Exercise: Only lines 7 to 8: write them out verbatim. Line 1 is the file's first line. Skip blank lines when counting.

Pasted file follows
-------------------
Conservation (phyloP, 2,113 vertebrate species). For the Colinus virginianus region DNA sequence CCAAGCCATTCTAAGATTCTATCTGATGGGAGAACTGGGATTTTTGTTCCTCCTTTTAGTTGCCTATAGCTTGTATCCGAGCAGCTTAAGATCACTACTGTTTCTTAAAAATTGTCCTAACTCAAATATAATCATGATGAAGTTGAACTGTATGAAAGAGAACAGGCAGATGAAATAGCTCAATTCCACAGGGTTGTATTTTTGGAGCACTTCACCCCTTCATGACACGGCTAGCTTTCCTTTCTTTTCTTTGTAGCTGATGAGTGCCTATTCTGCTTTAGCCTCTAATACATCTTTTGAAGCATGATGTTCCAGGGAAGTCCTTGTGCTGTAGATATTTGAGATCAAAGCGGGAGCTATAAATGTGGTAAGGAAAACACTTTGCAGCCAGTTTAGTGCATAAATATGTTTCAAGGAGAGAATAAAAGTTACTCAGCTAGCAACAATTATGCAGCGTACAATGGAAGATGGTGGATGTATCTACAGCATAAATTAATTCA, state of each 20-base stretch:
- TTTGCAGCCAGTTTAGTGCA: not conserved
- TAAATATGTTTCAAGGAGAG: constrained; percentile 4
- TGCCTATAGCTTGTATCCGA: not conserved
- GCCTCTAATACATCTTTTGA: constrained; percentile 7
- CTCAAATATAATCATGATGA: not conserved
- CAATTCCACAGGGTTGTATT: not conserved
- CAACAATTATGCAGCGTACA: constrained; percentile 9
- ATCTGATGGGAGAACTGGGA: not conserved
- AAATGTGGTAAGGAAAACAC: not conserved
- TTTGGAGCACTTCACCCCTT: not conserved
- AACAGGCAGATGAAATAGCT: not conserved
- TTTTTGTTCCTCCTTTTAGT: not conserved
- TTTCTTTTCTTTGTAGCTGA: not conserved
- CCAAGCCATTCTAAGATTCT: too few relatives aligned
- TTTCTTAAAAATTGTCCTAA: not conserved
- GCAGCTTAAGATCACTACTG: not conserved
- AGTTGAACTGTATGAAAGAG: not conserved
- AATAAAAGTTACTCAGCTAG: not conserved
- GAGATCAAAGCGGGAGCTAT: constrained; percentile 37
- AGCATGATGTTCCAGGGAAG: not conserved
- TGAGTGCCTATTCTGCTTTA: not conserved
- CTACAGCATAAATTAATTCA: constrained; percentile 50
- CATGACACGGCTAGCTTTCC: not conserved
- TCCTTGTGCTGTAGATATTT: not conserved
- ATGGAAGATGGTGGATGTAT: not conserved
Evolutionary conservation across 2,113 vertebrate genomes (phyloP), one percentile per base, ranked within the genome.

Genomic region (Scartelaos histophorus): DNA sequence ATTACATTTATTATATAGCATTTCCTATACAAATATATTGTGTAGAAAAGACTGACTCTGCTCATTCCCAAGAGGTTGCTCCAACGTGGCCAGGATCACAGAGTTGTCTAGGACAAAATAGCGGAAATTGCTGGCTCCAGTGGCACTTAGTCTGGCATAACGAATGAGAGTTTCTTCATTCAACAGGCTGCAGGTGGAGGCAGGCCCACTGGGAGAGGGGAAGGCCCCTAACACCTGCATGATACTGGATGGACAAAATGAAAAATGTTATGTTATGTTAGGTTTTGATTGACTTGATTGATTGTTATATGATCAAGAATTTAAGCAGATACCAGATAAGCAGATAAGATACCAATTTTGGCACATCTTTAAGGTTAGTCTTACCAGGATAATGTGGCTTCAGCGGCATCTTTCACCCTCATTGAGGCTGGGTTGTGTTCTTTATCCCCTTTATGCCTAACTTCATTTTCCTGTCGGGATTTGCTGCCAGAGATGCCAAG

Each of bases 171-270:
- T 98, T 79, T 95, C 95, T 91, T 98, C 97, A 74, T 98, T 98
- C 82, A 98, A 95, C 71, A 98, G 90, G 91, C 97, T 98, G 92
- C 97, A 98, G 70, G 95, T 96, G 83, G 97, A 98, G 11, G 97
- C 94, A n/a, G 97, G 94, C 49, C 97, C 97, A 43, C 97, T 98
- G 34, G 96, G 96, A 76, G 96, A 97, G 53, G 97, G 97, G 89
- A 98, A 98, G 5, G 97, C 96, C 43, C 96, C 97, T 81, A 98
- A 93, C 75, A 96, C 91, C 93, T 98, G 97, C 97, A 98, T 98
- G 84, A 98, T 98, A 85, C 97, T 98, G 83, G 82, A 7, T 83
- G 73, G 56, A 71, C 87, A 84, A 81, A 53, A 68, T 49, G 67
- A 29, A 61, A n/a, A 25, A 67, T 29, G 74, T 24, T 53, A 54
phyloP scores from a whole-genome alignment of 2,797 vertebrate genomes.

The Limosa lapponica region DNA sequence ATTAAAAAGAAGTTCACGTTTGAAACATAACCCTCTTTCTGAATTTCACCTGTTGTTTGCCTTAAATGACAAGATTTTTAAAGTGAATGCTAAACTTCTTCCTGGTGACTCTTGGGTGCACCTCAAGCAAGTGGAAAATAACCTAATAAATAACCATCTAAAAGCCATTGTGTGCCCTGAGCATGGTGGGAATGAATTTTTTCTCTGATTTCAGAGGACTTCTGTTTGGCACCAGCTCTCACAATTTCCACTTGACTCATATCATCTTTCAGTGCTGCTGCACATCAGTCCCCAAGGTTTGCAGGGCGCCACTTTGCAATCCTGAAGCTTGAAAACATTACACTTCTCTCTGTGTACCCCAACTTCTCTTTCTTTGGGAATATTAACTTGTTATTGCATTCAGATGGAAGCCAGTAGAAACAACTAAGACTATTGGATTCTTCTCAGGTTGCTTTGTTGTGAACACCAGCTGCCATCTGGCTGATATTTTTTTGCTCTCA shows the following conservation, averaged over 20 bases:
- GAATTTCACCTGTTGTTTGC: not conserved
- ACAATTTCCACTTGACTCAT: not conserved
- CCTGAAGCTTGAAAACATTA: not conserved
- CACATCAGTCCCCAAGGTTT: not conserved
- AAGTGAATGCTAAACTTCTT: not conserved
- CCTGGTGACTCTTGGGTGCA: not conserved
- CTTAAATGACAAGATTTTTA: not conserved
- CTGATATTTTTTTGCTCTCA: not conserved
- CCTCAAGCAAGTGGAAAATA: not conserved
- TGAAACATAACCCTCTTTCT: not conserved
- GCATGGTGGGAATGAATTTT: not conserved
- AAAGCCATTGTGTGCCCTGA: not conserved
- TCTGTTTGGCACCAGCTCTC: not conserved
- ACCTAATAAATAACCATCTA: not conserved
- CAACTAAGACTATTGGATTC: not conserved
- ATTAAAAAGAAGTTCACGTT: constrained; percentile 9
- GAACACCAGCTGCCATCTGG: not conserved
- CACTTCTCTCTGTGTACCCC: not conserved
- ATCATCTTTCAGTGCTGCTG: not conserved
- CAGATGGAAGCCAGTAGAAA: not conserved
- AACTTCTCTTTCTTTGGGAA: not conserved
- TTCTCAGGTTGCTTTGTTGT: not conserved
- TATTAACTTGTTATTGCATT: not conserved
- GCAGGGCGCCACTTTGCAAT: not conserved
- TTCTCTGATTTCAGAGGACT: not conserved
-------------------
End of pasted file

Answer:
- CAATTCCACAGGGTTGTATT: not conserved
- CAACAATTATGCAGCGTACA: constrained; percentile 9